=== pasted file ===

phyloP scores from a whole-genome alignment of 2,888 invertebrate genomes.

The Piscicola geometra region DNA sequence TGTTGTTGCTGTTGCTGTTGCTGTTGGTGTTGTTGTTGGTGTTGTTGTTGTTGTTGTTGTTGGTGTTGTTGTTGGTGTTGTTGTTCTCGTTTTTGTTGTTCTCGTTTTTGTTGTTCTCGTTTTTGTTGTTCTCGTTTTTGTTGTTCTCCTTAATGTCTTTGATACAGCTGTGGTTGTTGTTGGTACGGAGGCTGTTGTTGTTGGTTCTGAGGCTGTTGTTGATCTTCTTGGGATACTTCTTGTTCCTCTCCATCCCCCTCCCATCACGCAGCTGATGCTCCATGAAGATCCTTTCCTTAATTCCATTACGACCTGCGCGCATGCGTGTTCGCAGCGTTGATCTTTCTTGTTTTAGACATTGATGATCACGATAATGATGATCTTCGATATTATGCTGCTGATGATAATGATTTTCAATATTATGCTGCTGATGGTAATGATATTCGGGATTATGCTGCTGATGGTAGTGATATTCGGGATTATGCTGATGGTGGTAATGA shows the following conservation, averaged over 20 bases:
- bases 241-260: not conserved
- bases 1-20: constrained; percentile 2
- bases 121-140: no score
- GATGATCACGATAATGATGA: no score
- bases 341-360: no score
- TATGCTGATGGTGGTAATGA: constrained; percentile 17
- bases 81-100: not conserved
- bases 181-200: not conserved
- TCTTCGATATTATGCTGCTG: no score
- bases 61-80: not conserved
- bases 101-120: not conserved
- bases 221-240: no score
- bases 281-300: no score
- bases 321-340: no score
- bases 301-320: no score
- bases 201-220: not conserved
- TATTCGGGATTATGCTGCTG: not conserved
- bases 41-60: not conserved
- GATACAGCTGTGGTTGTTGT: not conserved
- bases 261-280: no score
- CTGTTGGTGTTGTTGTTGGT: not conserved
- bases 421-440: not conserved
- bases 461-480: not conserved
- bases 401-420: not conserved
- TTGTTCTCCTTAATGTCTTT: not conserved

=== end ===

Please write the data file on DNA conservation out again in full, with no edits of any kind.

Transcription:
phyloP scores from a whole-genome alignment of 2,888 invertebrate genomes.

The Piscicola geometra region DNA sequence TGTTGTTGCTGTTGCTGTTGCTGTTGGTGTTGTTGTTGGTGTTGTTGTTGTTGTTGTTGTTGGTGTTGTTGTTGGTGTTGTTGTTCTCGTTTTTGTTGTTCTCGTTTTTGTTGTTCTCGTTTTTGTTGTTCTCGTTTTTGTTGTTCTCCTTAATGTCTTTGATACAGCTGTGGTTGTTGTTGGTACGGAGGCTGTTGTTGTTGGTTCTGAGGCTGTTGTTGATCTTCTTGGGATACTTCTTGTTCCTCTCCATCCCCCTCCCATCACGCAGCTGATGCTCCATGAAGATCCTTTCCTTAATTCCATTACGACCTGCGCGCATGCGTGTTCGCAGCGTTGATCTTTCTTGTTTTAGACATTGATGATCACGATAATGATGATCTTCGATATTATGCTGCTGATGATAATGATTTTCAATATTATGCTGCTGATGGTAATGATATTCGGGATTATGCTGCTGATGGTAGTGATATTCGGGATTATGCTGATGGTGGTAATGA shows the following conservation, averaged over 20 bases:
- bases 241-260: not conserved
- bases 1-20: constrained; percentile 2
- bases 121-140: no score
- GATGATCACGATAATGATGA: no score
- bases 341-360: no score
- TATGCTGATGGTGGTAATGA: constrained; percentile 17
- bases 81-100: not conserved
- bases 181-200: not conserved
- TCTTCGATATTATGCTGCTG: no score
- bases 61-80: not conserved
- bases 101-120: not conserved
- bases 221-240: no score
- bases 281-300: no score
- bases 321-340: no score
- bases 301-320: no score
- bases 201-220: not conserved
- TATTCGGGATTATGCTGCTG: not conserved
- bases 41-60: not conserved
- GATACAGCTGTGGTTGTTGT: not conserved
- bases 261-280: no score
- CTGTTGGTGTTGTTGTTGGT: not conserved
- bases 421-440: not conserved
- bases 461-480: not conserved
- bases 401-420: not conserved
- TTGTTCTCCTTAATGTCTTT: not conserved